Movirtu – building a virtual mobile phone for the developing world
Nigel Waller wants to bring 'virtual mobile phone' service to the Bottom of the Pyramid – the poorest of the world's poor.
Heard of cloud computing? Probably, yes. Heard of the cloud phone? Similar idea, different medium.Skip to next paragraph
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Despite the growing number of mobile phone users worldwide, many still have to borrow phones to make a call. Such calls can be accompanied with “borrowing premiums,” escalating costs for users.
So, why not give everyone a virtual phone number, something that they can plug into any mobile, determine how much talk time or credit they have, and use accordingly?
What started out as a business model for developing markets could easily transpire into a model for developed markets as well, Mr. Waller explains.
“We plan to expand into over a dozen markets by the end of 2012 and extend our offerings into the Western market, making the innovative steps to take our Cloud Phone technology from BoP [the Bottom of the Pyramid] into Western markets.”
Before that happens, though, Waller and his colleagues are completing their pilot testing and research in Madagascar, where the idea first became a reality with the help of telecomm giant Airtel, which has a strong infrastructure already in place on the island.
Essentially, this "hardware free" approach to the mobile will eliminate borrowing fees, keep information secured in an account that only the user can access, reduce the need for everyone to purchase a phone, and diminish the hassle of lost or damaged SIM cards.
The inspiration for Movirtu came out of Waller’s travels and experiences in Africa, where he noticed that many families owned only one phone or had to borrow from a friend or use a community phone. Actually, according to Waller, 1 billion people still don’t own a mobile phone, despite escalating numbers of mobile subscribers worldwide.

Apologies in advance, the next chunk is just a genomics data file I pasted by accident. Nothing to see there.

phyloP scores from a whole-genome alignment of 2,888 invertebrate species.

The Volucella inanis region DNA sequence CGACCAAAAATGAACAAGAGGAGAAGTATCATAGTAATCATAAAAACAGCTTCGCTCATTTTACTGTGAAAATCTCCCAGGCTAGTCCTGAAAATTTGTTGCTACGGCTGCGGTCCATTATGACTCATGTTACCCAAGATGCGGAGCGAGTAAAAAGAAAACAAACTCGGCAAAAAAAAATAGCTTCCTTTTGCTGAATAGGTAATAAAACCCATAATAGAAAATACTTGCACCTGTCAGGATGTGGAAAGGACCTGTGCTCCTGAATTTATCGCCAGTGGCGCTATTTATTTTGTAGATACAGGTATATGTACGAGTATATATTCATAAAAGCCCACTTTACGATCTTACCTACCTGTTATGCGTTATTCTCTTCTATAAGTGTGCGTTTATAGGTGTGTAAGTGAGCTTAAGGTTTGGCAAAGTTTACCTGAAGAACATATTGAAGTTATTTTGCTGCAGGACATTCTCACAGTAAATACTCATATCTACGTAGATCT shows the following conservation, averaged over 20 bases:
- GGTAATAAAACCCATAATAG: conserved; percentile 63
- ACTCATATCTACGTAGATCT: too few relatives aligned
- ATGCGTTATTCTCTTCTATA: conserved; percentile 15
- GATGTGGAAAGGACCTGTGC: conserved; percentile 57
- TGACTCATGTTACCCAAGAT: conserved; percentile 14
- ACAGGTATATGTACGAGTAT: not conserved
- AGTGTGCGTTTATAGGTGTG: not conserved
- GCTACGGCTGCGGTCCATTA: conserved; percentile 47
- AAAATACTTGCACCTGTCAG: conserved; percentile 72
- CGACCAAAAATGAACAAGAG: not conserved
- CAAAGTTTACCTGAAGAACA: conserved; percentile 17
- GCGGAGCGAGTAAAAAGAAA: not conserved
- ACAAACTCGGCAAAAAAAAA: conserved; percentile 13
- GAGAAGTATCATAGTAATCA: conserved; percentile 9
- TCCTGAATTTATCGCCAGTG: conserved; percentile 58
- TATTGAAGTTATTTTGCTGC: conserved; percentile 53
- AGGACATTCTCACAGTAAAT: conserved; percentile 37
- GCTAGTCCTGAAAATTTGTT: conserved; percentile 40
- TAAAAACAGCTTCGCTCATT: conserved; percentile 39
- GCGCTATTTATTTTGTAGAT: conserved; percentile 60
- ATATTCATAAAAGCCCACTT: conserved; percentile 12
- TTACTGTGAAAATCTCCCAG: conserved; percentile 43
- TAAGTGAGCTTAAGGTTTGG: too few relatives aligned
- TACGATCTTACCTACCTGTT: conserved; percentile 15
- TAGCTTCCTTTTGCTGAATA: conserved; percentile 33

So, two years ago, he decided to harness more than two decades of professional experience in technology and emerging markets to build a social enterprise by tapping into his network. Even with all his experience and resources, it’s not been easy, Waller explains.
“Most challenging, in terms of getting the enterprise off the ground, has been working with the mobile operators," he says. "They do not move quickly, and it takes a large amount of sustained effort to demonstrate not only the business case and viability of our products from a marketing and commercial aspect, but also the technical nature of our products ,and their ability to integrate within an existing network environment without crashing or hampering the existing systems. That, in turn, has taken time and money to overcome.”
Such challenges don’t appear to dissuade Movirtu, though. Its aim is to reach 1 million customers in the first year, with expansions into a number of markets across Africa and Asia by the end of next year. Additionally, Waller wants to apply the same principles to Western markets, enabling users here to use a mobile identity to access their cell phones.
While Movirtu has garnered early approval for the idea, Waller cautions that “funding an enterprise remains a huge hurdle to overcome and cannot be underestimated.”
Despite the obstacles, he says he feels that such social enterprises can “bring new meaning into your life.
“After spending years working for large enterprises, being able to take your knowledge and experience and apply it for the good of people does bring refreshment into your life – think of it as an 'Over 40' thing to do," he said.
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